Your marital home is often a place of comfort and refuge, a place where memories have been made, a thing with which you are emotionally connected.
So, when a couple decides that a divorce is necessary, it is often extremely difficult to determine whether or not you should move out of your marital home.
Whether or not this is the best decision for you will largely depend on the specific details of your situation.
When dealing with a divorce, your safety and protection are always the most important consideration.
If there has been an instance of domestic violence or you feel as if there is potential for some sort of violence, you should seriously consider getting out of the marital home, at least on a temporary basis.
In addition to this, a protective order requesting that an abusive spouse be forced from the marital home should be contemplated as a potential course of action.
If you move from your marital home on a temporary basis during the pendency of the trial, the courts will not necessarily award your spouse the marital home at the final trial.
While moving out of your marital home may suggest to the court that you have the means to reside in another place during the pendency of the divorce, ultimately, a judge must make a division of property that is deemed equitable.
Thus, if your spouse is awarded the marital home, you will receive either money or some other property of comparable value.
If you and your spouse share children together, it is important that you understand the implications of your leaving the marital home prior to doing so.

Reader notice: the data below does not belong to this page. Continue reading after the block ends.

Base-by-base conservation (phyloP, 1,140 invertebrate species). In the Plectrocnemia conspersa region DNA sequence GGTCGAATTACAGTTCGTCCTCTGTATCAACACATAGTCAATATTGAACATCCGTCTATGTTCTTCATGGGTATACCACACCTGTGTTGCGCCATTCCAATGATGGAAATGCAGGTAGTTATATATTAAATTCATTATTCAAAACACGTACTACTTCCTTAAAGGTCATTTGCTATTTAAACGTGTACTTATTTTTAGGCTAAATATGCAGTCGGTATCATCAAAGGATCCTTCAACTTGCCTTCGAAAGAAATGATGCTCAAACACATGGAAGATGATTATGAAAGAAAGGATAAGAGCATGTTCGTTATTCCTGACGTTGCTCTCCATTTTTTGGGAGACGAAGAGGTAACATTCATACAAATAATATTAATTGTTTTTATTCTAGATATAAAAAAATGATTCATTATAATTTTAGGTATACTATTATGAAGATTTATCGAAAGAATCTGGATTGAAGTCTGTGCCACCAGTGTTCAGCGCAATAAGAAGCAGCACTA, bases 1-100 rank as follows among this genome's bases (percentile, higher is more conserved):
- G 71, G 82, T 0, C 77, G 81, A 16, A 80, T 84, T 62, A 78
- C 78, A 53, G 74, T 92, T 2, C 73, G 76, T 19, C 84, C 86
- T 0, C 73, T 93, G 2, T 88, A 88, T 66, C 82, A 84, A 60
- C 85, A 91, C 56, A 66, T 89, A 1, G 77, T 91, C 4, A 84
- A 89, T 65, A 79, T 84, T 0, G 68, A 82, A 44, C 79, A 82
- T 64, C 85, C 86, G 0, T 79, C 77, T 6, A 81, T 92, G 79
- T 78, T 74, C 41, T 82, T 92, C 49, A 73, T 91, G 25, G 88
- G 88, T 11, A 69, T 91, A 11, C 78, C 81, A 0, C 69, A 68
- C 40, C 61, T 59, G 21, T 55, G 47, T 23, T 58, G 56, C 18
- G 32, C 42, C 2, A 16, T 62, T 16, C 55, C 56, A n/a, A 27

In Texas, judges will generally seek to maintain the status quo, especially when children are involved. As such, judges often will order that the children continue to reside in the home with which they are familiar and continue to attend their same schools.
If you decide to move out of the marital home, you are placing yourself in a difficult position, and it may be an uphill battle to convince the judge that you should be the primary conservator of your children. Judges may not be inclined to award primary custody to the parent who has moved from the marital home.
The parent who continues to reside in the home can argue that moving the children from the home would be too disruptive and that it is in the best interest of the children that the person who remains in the home should be the primary conservator of the children.
When deciding whether or not to move from your marital home during the pendency of a divorce, the best course of action is probably to remain in the home until a temporary-orders hearing can be held and the judge can make a temporary ruling on the use of the house until a final trial can be held for the divorce.
Unless domestic violence is a concern, you should strongly consider remaining in the home until a judge has made temporary orders.
A decision to move from your marital home may make it difficult for you to be named a primary conservator of your children and for you to maintain use of your home during the pendency of your trial.
If you are preparing to file for divorce or have been served with a divorce petition by your spouse, set up an initial consultation with a family law attorney before deciding to move from your marital home.
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